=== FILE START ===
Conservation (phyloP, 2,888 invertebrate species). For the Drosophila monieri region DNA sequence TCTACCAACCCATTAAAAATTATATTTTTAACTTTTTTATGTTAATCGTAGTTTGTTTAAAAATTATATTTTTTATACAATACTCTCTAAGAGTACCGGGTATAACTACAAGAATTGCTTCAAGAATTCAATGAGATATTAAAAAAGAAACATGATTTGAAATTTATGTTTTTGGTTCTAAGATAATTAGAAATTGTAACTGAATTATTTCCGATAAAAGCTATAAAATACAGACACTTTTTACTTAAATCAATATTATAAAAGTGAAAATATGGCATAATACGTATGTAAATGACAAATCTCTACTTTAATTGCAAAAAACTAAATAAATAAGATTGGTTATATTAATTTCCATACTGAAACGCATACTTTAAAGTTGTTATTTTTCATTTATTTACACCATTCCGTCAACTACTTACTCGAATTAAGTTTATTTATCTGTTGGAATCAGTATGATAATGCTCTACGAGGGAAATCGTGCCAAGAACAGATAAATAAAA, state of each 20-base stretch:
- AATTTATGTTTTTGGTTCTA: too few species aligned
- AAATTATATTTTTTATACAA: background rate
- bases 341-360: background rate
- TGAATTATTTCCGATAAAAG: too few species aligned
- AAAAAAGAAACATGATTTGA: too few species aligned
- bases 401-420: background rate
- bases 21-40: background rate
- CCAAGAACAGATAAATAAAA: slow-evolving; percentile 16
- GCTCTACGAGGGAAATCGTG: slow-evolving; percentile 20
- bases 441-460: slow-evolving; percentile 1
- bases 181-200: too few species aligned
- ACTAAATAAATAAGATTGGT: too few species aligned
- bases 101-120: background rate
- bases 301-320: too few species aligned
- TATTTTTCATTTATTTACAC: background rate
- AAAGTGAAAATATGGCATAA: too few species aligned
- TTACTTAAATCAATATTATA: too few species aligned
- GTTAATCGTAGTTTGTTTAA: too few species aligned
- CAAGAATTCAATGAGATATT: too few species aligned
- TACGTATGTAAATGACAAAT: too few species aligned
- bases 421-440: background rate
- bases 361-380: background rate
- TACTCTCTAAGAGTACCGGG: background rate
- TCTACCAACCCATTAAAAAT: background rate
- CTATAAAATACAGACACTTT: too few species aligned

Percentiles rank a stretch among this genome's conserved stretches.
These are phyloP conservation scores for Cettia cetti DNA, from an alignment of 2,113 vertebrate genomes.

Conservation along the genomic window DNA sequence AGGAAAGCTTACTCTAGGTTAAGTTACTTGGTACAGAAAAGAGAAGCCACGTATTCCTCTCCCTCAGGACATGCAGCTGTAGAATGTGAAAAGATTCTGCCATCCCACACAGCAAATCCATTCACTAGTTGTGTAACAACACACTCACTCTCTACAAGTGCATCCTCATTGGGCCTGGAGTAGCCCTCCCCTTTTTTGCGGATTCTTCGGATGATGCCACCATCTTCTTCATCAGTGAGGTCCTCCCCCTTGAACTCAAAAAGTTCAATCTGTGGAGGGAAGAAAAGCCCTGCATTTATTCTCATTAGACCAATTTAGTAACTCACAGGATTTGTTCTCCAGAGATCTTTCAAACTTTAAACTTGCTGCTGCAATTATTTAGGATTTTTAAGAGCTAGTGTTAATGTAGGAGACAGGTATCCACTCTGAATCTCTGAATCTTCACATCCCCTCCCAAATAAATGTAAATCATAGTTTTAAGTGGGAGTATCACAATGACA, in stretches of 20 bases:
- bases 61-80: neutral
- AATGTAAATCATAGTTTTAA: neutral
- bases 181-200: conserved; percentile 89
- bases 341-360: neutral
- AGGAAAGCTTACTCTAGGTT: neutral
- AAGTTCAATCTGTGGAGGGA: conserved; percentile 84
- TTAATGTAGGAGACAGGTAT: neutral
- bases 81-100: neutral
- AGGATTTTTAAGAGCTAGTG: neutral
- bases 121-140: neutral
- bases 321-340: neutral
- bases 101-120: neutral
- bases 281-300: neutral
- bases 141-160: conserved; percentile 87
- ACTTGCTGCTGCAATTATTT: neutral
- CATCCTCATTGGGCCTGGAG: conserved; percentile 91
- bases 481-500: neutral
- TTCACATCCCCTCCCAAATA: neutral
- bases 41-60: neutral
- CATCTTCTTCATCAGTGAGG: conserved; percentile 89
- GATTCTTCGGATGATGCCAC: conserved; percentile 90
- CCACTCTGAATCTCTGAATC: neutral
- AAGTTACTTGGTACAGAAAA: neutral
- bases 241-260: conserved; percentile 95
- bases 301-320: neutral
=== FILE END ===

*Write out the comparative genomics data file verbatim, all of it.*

Conservation (phyloP, 2,888 invertebrate species). For the Drosophila monieri region DNA sequence TCTACCAACCCATTAAAAATTATATTTTTAACTTTTTTATGTTAATCGTAGTTTGTTTAAAAATTATATTTTTTATACAATACTCTCTAAGAGTACCGGGTATAACTACAAGAATTGCTTCAAGAATTCAATGAGATATTAAAAAAGAAACATGATTTGAAATTTATGTTTTTGGTTCTAAGATAATTAGAAATTGTAACTGAATTATTTCCGATAAAAGCTATAAAATACAGACACTTTTTACTTAAATCAATATTATAAAAGTGAAAATATGGCATAATACGTATGTAAATGACAAATCTCTACTTTAATTGCAAAAAACTAAATAAATAAGATTGGTTATATTAATTTCCATACTGAAACGCATACTTTAAAGTTGTTATTTTTCATTTATTTACACCATTCCGTCAACTACTTACTCGAATTAAGTTTATTTATCTGTTGGAATCAGTATGATAATGCTCTACGAGGGAAATCGTGCCAAGAACAGATAAATAAAA, state of each 20-base stretch:
- AATTTATGTTTTTGGTTCTA: too few species aligned
- AAATTATATTTTTTATACAA: background rate
- bases 341-360: background rate
- TGAATTATTTCCGATAAAAG: too few species aligned
- AAAAAAGAAACATGATTTGA: too few species aligned
- bases 401-420: background rate
- bases 21-40: background rate
- CCAAGAACAGATAAATAAAA: slow-evolving; percentile 16
- GCTCTACGAGGGAAATCGTG: slow-evolving; percentile 20
- bases 441-460: slow-evolving; percentile 1
- bases 181-200: too few species aligned
- ACTAAATAAATAAGATTGGT: too few species aligned
- bases 101-120: background rate
- bases 301-320: too few species aligned
- TATTTTTCATTTATTTACAC: background rate
- AAAGTGAAAATATGGCATAA: too few species aligned
- TTACTTAAATCAATATTATA: too few species aligned
- GTTAATCGTAGTTTGTTTAA: too few species aligned
- CAAGAATTCAATGAGATATT: too few species aligned
- TACGTATGTAAATGACAAAT: too few species aligned
- bases 421-440: background rate
- bases 361-380: background rate
- TACTCTCTAAGAGTACCGGG: background rate
- TCTACCAACCCATTAAAAAT: background rate
- CTATAAAATACAGACACTTT: too few species aligned

Percentiles rank a stretch among this genome's conserved stretches.
These are phyloP conservation scores for Cettia cetti DNA, from an alignment of 2,113 vertebrate genomes.

Conservation along the genomic window DNA sequence AGGAAAGCTTACTCTAGGTTAAGTTACTTGGTACAGAAAAGAGAAGCCACGTATTCCTCTCCCTCAGGACATGCAGCTGTAGAATGTGAAAAGATTCTGCCATCCCACACAGCAAATCCATTCACTAGTTGTGTAACAACACACTCACTCTCTACAAGTGCATCCTCATTGGGCCTGGAGTAGCCCTCCCCTTTTTTGCGGATTCTTCGGATGATGCCACCATCTTCTTCATCAGTGAGGTCCTCCCCCTTGAACTCAAAAAGTTCAATCTGTGGAGGGAAGAAAAGCCCTGCATTTATTCTCATTAGACCAATTTAGTAACTCACAGGATTTGTTCTCCAGAGATCTTTCAAACTTTAAACTTGCTGCTGCAATTATTTAGGATTTTTAAGAGCTAGTGTTAATGTAGGAGACAGGTATCCACTCTGAATCTCTGAATCTTCACATCCCCTCCCAAATAAATGTAAATCATAGTTTTAAGTGGGAGTATCACAATGACA, in stretches of 20 bases:
- bases 61-80: neutral
- AATGTAAATCATAGTTTTAA: neutral
- bases 181-200: conserved; percentile 89
- bases 341-360: neutral
- AGGAAAGCTTACTCTAGGTT: neutral
- AAGTTCAATCTGTGGAGGGA: conserved; percentile 84
- TTAATGTAGGAGACAGGTAT: neutral
- bases 81-100: neutral
- AGGATTTTTAAGAGCTAGTG: neutral
- bases 121-140: neutral
- bases 321-340: neutral
- bases 101-120: neutral
- bases 281-300: neutral
- bases 141-160: conserved; percentile 87
- ACTTGCTGCTGCAATTATTT: neutral
- CATCCTCATTGGGCCTGGAG: conserved; percentile 91
- bases 481-500: neutral
- TTCACATCCCCTCCCAAATA: neutral
- bases 41-60: neutral
- CATCTTCTTCATCAGTGAGG: conserved; percentile 89
- GATTCTTCGGATGATGCCAC: conserved; percentile 90
- CCACTCTGAATCTCTGAATC: neutral
- AAGTTACTTGGTACAGAAAA: neutral
- bases 241-260: conserved; percentile 95
- bases 301-320: neutral